First Minister Alex Salmond revealed the new target in an address this morning at the Scottish Renewables/Scottish Enterprise Offshore Wind & Supply Chain Conference, Aberdeen.
In 2010 emissions from electricity grid activity in Scotland were estimated to amount to 347 grams of carbon dioxide per Kilowatt hour (kWh) of electricity generated.
A target of 50gCO2/kWh by 2030 – in line with independent advice from the UK Committee on Climate Change – is contained within Scotland’s revised Offshore Wind Route Map, launched today, and also in the Scottish Government’s draft second report on proposals and polices (RPP2) to meet overall emissions targets, being published at Holyrood this afternoon.
The UK Government has resisted industry and Scottish Government calls to use its Energy Bill, currently proceeding through Westminster, to set a decarbonisation target for the power sector now – instead, legislating for a decision on whether to set such a target to be made in 2016 at the earliest (i.e., after the next UK election).
Mr Salmond said: “We face a global imperative to tackle climate change and how we power our economies is a key part of that. Offshore wind has a strong, vibrant future, with plans to install up to 10 GW of capacity in Scottish waters over the next decade. More sites are being scoped for deployment in the 2020s – alongside commercial wave and tidal generation – as grid and interconnection upgrades and storage are further developed.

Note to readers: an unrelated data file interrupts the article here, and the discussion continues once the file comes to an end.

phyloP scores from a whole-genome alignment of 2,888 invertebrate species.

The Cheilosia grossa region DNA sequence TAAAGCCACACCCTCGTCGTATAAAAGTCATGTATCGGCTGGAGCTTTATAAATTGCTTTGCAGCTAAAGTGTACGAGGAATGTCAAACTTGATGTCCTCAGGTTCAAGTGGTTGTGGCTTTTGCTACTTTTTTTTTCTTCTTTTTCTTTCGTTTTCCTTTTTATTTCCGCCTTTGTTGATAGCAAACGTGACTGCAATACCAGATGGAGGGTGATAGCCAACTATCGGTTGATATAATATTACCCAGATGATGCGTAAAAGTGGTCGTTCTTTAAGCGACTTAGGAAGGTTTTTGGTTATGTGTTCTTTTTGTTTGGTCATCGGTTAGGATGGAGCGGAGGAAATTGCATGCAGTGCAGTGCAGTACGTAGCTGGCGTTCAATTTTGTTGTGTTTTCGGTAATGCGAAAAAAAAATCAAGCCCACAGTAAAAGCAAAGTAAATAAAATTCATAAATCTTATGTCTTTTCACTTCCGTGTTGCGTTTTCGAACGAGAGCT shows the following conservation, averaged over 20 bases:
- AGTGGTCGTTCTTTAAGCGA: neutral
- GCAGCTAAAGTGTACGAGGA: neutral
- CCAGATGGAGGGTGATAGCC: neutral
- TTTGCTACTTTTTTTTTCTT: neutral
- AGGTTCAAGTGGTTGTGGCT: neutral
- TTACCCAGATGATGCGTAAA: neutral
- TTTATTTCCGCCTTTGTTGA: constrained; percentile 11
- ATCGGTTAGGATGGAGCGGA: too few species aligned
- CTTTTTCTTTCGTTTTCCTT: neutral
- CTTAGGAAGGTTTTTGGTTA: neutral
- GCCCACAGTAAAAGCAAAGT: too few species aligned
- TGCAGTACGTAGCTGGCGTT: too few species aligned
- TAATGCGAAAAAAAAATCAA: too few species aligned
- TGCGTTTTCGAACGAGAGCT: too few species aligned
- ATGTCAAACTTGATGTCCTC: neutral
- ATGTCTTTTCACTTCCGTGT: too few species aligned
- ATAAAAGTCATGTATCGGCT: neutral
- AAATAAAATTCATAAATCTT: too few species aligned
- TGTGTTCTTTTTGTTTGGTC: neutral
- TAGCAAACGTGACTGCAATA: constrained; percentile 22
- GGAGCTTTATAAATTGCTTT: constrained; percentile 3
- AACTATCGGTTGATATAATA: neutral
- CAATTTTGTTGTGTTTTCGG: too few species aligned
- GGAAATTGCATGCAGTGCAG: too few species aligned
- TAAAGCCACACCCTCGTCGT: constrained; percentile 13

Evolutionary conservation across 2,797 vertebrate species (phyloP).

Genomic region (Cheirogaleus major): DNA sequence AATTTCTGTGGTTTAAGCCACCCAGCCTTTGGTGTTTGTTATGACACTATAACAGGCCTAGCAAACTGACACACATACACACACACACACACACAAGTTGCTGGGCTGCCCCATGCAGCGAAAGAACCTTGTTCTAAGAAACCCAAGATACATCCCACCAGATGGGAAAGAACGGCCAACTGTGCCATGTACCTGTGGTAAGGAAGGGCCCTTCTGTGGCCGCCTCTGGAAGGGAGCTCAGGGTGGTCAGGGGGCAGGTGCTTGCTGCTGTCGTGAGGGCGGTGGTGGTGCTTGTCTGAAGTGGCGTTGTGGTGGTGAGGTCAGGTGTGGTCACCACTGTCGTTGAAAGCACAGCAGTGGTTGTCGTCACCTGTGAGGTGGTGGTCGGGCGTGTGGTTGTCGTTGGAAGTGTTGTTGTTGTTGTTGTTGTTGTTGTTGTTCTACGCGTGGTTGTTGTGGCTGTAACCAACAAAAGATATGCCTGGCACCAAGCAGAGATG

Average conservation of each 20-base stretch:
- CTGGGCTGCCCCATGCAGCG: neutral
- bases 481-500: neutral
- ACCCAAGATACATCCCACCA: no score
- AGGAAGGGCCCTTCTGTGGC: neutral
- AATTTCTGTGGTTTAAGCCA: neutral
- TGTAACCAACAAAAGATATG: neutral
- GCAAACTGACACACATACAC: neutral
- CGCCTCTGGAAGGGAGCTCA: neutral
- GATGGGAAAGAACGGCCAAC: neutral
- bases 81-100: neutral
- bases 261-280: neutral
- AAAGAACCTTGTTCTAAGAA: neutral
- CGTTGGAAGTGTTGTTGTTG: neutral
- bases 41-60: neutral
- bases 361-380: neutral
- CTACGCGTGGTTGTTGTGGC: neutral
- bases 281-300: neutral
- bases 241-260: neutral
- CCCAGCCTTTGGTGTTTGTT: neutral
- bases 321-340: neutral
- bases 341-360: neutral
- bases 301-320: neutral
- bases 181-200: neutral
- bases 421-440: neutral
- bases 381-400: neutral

The First Minister also announced the signing of new Memorandums of Understanding (MoUs) between Highland & Islands Enterprise (HIE) and four key ports in the region to support the development of the offshore wind sector. The partnership aims to help the ports attract a potential £100m of investment to the Highlands. The four joint-working agreements with Port of Ardersier, Kishorn Port Limited and Cromarty Firth Port Authority and Global Energy Nigg will support owners and operators to secure consents, market opportunities, attract investments and enable further development.
Dan Finch, UK Managing Director of EDP Renovaveis and co-chair of Scotland’s Offshore Wind Industry Group (OWIG), said: “To build a long-term sustainable industry and to insulate consumers from rising fossil fuel costs, we need a strong political commitment to renewables. Setting decarbonisation targets is a key part of delivering the confidence necessary for investment.”